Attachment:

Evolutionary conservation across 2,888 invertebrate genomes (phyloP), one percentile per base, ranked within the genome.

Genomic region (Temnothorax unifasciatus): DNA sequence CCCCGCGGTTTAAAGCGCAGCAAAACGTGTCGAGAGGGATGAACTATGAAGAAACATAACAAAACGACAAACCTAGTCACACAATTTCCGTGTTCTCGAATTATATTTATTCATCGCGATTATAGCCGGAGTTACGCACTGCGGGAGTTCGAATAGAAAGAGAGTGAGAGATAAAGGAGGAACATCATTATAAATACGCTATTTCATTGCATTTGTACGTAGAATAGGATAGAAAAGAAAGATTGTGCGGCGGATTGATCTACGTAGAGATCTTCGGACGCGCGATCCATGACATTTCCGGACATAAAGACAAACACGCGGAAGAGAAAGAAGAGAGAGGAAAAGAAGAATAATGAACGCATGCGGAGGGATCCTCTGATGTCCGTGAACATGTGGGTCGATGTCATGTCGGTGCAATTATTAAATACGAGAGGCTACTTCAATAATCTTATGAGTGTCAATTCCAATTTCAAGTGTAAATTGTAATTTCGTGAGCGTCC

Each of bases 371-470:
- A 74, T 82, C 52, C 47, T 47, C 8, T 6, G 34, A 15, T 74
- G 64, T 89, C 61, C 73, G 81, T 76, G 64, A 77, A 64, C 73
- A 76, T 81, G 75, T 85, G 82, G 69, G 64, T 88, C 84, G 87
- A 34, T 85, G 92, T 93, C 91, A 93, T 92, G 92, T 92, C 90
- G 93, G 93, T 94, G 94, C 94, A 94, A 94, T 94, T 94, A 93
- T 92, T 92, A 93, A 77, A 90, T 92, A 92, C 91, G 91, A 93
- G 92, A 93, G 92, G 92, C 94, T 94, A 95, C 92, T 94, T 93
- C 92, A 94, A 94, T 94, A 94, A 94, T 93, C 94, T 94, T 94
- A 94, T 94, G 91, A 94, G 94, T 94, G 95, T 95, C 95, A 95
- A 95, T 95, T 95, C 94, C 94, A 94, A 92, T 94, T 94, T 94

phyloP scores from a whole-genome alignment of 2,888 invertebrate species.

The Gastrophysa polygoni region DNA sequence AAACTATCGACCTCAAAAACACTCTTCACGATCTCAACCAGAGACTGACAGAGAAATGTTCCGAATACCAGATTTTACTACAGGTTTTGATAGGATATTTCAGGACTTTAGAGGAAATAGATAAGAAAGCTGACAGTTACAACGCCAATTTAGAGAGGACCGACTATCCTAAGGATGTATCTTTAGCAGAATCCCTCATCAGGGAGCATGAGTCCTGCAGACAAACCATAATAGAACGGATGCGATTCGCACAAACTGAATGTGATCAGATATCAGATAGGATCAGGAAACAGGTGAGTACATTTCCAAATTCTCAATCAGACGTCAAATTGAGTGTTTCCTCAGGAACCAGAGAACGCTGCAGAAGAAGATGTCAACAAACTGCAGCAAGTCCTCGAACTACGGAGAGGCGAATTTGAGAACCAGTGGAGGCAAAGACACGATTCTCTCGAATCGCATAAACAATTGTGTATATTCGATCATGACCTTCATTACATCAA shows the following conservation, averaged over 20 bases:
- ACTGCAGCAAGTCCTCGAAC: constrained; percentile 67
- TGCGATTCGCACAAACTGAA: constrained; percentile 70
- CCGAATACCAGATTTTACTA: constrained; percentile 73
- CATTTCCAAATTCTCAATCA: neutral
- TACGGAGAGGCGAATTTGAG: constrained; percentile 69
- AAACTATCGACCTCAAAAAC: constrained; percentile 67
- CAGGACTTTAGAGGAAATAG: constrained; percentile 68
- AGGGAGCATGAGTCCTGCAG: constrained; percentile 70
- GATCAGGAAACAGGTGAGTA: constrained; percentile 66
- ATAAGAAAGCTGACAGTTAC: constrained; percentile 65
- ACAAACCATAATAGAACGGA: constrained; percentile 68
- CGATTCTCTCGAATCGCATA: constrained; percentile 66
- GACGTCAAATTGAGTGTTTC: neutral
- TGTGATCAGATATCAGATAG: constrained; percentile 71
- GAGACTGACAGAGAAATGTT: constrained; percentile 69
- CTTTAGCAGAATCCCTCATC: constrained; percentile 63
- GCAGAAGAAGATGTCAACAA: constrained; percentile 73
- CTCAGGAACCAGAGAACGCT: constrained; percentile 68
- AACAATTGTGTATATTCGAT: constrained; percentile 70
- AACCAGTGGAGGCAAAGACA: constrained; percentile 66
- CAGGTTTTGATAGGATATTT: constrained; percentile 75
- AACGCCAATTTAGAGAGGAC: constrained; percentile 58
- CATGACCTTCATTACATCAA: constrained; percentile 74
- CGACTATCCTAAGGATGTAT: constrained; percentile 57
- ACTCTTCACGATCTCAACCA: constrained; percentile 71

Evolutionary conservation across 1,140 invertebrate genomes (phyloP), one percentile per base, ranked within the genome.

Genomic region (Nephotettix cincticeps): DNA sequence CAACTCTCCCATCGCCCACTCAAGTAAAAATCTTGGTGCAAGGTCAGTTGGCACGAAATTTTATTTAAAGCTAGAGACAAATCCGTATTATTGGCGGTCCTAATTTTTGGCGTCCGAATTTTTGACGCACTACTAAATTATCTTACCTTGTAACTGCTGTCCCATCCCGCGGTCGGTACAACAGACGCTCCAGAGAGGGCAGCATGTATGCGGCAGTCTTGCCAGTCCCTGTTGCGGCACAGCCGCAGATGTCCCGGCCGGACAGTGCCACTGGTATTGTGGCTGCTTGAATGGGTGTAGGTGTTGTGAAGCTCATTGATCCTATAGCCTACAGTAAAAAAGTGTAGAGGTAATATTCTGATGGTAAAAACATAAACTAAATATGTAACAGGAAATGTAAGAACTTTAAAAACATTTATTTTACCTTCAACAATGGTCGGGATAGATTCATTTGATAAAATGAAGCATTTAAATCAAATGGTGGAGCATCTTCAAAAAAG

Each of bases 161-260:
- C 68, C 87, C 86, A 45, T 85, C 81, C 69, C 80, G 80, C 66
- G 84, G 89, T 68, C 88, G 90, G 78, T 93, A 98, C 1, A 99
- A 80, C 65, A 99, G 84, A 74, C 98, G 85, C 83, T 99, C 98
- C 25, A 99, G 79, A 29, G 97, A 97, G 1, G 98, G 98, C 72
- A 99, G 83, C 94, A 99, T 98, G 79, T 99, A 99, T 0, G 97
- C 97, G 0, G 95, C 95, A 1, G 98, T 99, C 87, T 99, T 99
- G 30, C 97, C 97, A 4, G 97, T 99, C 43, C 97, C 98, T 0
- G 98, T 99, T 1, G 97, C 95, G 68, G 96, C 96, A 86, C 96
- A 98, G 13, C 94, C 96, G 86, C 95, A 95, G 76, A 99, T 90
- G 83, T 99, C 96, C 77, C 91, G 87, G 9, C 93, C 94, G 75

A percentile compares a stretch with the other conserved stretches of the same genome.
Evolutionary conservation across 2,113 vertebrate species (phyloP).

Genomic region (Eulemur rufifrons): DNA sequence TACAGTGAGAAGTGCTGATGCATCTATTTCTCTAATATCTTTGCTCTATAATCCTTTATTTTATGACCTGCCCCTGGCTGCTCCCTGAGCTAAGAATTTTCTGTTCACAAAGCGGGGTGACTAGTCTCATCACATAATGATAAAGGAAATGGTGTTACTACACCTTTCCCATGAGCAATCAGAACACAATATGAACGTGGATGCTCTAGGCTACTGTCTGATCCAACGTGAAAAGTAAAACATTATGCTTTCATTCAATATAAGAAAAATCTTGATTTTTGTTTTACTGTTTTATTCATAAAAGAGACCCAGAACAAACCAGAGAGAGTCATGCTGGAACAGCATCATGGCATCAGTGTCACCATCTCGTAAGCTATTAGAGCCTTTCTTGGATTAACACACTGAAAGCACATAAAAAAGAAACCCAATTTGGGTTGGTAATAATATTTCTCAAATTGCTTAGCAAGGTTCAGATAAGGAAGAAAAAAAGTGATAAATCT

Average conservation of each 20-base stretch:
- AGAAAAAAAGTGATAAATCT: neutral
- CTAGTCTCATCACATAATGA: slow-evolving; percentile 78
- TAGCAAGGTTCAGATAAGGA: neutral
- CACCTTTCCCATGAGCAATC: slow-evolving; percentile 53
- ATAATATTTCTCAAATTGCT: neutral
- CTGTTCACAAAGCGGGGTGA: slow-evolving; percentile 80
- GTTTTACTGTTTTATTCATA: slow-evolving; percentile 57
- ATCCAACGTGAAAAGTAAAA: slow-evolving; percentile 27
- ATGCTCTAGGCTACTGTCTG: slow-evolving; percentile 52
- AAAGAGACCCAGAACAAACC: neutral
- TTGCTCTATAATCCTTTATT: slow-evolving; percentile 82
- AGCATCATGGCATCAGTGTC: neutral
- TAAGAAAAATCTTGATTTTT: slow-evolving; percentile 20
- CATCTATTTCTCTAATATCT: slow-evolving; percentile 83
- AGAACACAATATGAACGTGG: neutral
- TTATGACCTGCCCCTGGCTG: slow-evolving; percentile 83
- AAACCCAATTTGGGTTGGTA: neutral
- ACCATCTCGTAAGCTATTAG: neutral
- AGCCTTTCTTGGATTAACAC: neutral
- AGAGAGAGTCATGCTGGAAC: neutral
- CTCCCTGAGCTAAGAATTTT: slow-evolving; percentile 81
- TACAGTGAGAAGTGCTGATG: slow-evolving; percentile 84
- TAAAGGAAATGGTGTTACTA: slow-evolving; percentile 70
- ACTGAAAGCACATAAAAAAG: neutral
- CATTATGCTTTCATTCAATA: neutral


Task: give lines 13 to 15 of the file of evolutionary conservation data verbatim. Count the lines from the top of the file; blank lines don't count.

- A 95, T 95, T 95, C 94, C 94, A 94, A 92, T 94, T 94, T 94

phyloP scores from a whole-genome alignment of 2,888 invertebrate species.

The Gastrophysa polygoni region DNA sequence AAACTATCGACCTCAAAAACACTCTTCACGATCTCAACCAGAGACTGACAGAGAAATGTTCCGAATACCAGATTTTACTACAGGTTTTGATAGGATATTTCAGGACTTTAGAGGAAATAGATAAGAAAGCTGACAGTTACAACGCCAATTTAGAGAGGACCGACTATCCTAAGGATGTATCTTTAGCAGAATCCCTCATCAGGGAGCATGAGTCCTGCAGACAAACCATAATAGAACGGATGCGATTCGCACAAACTGAATGTGATCAGATATCAGATAGGATCAGGAAACAGGTGAGTACATTTCCAAATTCTCAATCAGACGTCAAATTGAGTGTTTCCTCAGGAACCAGAGAACGCTGCAGAAGAAGATGTCAACAAACTGCAGCAAGTCCTCGAACTACGGAGAGGCGAATTTGAGAACCAGTGGAGGCAAAGACACGATTCTCTCGAATCGCATAAACAATTGTGTATATTCGATCATGACCTTCATTACATCAA shows the following conservation, averaged over 20 bases: